Joel Embiid had been the prohibitive favorite to be the first-overall pick in this year’s draft, but his foot injury and subsequent need for surgery has placed his likelihood of being a top-3 pick in serious doubt, as executives worry that he could be the next in a long line of talented big men to have their careers cut short by injury, Here’s the latest on Embiid…
- Initial concerns about Embiid centered on a stress fracture in his back — an injury that caused him to miss the final several weeks of the college season, including the NCAA tournament, but the foot injury is an even worse concern now, writes Sam Amico of Fox Sports Ohio. A Western Conference executive said, “The back thing wouldn’t have bothered me as much, to be quite honest. But big men and bad feet are a bad combination. And big men with two injury concerns (back and foot) are a worse combination. No way (the Cavs) take him. It costs people money and jobs.“
- In the same article, a Western Conference coach had a different opinion, telling Amico, “Embiid is a top-three overall talent. He’s the best big in the draft. I wouldn’t rule him out.”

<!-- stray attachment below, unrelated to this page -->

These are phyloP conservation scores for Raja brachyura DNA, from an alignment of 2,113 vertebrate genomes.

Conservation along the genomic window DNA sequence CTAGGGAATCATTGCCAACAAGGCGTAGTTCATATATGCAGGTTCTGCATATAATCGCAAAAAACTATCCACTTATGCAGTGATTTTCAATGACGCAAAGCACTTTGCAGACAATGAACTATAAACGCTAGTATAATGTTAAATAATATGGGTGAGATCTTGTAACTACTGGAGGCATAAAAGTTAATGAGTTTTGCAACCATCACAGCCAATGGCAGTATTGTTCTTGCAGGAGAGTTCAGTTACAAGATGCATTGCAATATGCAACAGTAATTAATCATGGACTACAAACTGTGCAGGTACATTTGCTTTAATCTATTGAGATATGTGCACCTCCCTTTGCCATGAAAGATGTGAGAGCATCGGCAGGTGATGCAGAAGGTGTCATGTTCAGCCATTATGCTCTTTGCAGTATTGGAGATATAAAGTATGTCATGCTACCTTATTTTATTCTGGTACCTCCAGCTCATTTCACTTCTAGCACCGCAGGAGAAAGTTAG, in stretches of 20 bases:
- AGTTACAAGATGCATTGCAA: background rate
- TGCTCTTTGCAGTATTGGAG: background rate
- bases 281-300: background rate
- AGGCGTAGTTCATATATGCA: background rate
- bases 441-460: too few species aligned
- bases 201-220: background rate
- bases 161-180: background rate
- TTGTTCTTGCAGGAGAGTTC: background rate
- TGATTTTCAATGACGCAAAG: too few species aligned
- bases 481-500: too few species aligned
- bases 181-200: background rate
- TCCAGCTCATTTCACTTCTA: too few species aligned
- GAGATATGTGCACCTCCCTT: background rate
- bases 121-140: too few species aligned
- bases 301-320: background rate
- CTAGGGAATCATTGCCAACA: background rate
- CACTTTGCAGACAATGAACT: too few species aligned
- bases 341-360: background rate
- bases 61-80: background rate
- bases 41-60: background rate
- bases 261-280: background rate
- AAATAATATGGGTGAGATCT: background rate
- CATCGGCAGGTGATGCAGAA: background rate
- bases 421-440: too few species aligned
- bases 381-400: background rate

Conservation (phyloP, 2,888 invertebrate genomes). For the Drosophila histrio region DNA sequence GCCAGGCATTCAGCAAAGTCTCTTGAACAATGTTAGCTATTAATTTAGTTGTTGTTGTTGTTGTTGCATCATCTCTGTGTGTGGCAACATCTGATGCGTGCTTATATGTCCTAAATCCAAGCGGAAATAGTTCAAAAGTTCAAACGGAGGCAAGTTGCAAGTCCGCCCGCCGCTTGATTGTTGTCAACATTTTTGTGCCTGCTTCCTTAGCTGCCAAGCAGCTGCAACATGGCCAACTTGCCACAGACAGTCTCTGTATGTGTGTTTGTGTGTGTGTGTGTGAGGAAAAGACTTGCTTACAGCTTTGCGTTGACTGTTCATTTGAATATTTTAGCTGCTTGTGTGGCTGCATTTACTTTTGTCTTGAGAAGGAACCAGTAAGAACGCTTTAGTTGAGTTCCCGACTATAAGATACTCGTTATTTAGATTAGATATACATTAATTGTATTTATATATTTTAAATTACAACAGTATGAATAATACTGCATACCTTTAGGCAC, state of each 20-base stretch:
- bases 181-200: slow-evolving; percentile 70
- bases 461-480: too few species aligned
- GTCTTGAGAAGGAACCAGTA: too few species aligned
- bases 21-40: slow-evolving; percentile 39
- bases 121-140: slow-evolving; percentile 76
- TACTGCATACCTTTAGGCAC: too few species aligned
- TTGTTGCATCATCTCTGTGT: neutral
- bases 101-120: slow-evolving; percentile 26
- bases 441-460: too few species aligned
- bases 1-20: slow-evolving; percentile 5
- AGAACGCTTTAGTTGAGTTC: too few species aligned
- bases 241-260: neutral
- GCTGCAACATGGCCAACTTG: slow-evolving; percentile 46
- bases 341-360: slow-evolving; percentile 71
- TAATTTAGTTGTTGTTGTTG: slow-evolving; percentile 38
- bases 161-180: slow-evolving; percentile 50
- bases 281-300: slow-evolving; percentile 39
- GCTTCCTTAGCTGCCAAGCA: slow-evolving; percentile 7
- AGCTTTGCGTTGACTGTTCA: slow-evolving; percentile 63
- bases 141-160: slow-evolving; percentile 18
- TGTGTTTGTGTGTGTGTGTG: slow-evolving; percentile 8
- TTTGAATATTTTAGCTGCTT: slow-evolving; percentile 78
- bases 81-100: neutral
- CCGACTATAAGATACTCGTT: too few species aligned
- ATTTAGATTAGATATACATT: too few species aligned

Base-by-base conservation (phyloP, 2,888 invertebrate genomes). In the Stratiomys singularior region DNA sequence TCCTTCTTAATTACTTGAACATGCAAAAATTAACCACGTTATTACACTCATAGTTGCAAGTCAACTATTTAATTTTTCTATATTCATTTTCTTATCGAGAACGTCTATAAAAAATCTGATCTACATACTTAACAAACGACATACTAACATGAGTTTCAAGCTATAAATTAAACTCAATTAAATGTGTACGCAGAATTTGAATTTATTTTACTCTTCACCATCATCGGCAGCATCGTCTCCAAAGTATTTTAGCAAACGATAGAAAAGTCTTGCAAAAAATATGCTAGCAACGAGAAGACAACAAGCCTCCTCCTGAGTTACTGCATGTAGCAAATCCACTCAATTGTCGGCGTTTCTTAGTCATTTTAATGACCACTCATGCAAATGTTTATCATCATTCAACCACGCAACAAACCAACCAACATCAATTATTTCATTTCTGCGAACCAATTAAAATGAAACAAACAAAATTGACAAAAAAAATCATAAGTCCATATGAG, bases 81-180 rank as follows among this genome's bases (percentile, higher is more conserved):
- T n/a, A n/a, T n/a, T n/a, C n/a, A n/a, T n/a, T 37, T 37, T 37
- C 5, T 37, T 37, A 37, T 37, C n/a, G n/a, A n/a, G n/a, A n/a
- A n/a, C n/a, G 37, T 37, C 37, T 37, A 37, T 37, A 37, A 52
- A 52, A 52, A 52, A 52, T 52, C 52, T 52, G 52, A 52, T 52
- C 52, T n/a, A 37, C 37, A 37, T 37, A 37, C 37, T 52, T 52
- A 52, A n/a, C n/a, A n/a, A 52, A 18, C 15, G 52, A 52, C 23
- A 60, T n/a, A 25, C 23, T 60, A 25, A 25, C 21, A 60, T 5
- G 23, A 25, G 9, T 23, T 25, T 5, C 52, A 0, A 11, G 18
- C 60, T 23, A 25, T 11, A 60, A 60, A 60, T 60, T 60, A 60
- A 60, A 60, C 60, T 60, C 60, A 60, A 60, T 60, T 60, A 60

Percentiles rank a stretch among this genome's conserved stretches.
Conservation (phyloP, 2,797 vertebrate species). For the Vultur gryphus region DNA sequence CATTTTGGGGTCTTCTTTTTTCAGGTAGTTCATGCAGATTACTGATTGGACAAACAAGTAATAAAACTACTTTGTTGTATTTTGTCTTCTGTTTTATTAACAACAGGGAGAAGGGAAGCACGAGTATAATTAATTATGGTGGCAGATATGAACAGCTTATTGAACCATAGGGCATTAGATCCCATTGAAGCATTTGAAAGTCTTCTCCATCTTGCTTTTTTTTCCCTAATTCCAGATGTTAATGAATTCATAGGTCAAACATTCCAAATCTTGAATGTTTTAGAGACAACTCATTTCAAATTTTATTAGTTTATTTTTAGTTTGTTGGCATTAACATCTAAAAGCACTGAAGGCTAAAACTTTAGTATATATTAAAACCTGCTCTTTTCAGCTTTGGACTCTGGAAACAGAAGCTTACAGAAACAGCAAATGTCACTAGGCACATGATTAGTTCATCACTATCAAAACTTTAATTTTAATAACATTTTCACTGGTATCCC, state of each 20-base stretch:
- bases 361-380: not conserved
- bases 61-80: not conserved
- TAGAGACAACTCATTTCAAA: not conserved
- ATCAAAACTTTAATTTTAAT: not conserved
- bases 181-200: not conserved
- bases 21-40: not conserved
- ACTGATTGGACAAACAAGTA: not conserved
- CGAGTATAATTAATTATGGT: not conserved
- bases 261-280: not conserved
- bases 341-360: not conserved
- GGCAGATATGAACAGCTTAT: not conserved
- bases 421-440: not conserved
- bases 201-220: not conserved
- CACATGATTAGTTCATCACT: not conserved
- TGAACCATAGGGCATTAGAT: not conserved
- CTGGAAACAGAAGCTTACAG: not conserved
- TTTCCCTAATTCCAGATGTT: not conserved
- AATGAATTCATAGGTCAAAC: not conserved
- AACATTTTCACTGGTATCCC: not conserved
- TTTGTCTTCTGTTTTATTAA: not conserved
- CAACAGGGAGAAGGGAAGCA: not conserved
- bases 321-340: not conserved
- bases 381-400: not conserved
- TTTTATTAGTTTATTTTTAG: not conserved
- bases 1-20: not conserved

- Another executive weighed in on the talents of Andrew Wiggins and Jabari Parker, telling Amico, “How do you draft Embiid and his bad foot when you have two guys like (Parker and Wiggins) sitting there? If you take an injury-prone big man to pass on a healthy and talented wing … you could really set the franchise back. The Cavs want to start winning. Draft the healthy guy.” That same executive then said he wouldn’t risk taking Embiid prior to the sixth pick.
- J.A. Adande of ESPN.com thinks that Embiid fits what the Lakers need. Adande opines that with Kobe Bryant under contract for two more seasons, the team doesn’t need to think long-term right now. Rather, they need to maximize what’s left of Kobe’s career, which makes the possibility of Embiid having his career cut short by injury not as big a risk as it would be for many of the other teams drafting in the top-10.
- Embiid might fall to the Celtics who own the sixth pick, and GM Danny Ainge has a history of taking players with injuries in their backgrounds, writes Mike Petraglia of WEEI 93.7 FM. The article cites Ainge’s selections of Jared Sullinger and Avery Bradley as examples.